A federal judge Friday sentenced former New York Giants linebacker Marcus Buckley to two years in prison for fraud.
In Judge Troy Nunley’s decision, which was handed down in U. S. District Court in Sacramento, Buckley, 46, Weatherford, Texas, was also ordered to repay $1.58 million that he illegally received for fake worker’s compensation claims from stress-related injuries he received while playing professional football.
Buckley, who played his entire professional career from 1993-2000 with the Giants, originally filed the worker’s compensation claim in 2006 and settled with the team and its insurance company, Pennsylvania Manufacturers Association Insurance Group, four years later, according to a Department of Justice news release.
A few months after the settlement, the news release indicates, Buckley and his co-defendant, Kimberly Jones, devised a scheme in which further claims were made using false invoices, statements and credit collection letters.
Jones worked for Gallagher-Bassett Services in Sacramento, the third party administrator for the Giants’ insurance company.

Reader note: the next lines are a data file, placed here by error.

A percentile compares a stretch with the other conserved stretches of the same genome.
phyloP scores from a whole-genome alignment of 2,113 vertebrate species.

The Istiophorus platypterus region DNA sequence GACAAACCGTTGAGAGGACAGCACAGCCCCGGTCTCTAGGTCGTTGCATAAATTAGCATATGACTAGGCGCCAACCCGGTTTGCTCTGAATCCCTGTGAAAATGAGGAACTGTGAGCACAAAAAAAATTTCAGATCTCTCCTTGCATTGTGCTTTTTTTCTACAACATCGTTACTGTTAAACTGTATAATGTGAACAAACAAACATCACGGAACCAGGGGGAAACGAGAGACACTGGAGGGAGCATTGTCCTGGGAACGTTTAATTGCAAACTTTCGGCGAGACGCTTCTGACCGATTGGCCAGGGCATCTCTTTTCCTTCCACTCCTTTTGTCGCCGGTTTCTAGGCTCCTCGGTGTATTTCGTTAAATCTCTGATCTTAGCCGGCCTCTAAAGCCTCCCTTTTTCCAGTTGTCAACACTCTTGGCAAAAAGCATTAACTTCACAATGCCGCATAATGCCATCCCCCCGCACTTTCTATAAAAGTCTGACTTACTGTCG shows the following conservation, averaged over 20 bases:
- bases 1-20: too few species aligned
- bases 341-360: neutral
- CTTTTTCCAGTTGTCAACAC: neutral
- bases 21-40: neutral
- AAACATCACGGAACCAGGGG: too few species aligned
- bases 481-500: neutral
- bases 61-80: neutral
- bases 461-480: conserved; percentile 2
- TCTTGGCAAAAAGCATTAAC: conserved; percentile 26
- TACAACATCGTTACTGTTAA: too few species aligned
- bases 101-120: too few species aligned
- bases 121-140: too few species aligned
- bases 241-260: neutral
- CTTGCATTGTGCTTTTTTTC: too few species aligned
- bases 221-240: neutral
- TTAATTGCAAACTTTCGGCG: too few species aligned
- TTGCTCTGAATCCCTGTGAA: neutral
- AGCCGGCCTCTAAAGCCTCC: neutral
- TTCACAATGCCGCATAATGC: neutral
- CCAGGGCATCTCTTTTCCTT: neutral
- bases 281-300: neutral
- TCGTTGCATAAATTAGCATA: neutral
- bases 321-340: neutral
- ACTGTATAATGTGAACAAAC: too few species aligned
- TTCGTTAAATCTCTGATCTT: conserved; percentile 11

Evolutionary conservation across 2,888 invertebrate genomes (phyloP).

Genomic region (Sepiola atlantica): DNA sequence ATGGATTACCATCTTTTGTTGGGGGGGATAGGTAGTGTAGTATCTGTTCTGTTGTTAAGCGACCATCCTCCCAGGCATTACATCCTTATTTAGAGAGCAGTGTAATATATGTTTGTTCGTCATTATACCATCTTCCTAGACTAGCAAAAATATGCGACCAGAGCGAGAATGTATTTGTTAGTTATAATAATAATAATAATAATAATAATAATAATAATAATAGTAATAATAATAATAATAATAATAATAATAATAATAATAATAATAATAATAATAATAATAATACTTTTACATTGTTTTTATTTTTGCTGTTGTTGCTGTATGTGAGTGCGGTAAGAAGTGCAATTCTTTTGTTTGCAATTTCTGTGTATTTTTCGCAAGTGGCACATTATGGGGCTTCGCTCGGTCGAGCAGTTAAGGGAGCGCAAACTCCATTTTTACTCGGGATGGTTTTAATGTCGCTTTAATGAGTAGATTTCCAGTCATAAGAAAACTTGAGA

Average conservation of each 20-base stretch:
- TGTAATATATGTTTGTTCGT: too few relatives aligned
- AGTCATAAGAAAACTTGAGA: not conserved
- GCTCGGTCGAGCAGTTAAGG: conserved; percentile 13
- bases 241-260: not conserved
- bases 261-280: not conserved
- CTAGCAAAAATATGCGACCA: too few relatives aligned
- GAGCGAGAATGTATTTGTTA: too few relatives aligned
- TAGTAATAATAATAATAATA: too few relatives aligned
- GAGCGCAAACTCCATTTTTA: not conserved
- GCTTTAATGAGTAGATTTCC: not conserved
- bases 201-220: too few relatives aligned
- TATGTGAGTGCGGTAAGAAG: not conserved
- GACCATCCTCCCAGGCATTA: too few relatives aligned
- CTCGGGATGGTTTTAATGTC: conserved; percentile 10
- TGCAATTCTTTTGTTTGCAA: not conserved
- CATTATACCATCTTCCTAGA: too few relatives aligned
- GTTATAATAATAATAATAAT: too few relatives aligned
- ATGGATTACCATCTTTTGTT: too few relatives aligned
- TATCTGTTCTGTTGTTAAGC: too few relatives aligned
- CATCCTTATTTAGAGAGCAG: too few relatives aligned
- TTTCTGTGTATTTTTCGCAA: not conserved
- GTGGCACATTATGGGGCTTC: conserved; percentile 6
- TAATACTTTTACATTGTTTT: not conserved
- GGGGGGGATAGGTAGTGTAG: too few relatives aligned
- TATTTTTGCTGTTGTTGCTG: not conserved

Buckley received $1,588,000 through this method, according to court records.
As the sentencing date approached and during the hearing, Buckley’s lawyer, Scott Cameron, noted that his client was taking full responsibility for his actions and provided letters from family members and supporters in an effort to keep his client from serving prison time.
In a sentencing memorandum, Cameron noted the difficulties Buckley had during his youth, including helping to care for his dying father after his mother had left them years earlier.
The father died during the years Buckley was a first-team All-American at Texas A&M.
A former coach noted Buckley earned the “Aggie Heart Award,” which is given to a player who is a standout leader on and off the field.
Other testimonials noted that Buckley was a husband and father of three and had no prior criminal history.
Cameron said his client had been far too generous to people for his entire adult life and that left him in a situation that when the opportunity presented itself to make a large amount of money illegally to help him care for the needs of his family, Buckley made “a terrible mistake.”
Buckley’s guilty plea came as a result of a plea bargain. He was originally charged with 13 counts of fraud and money laundering.
His co-defendant, Kimberly Jones, is scheduled to be sentenced February 8 in U. S. District Court in Sacramento. She faces a maximum sentence of 20 years in prison and a $250,000 fine.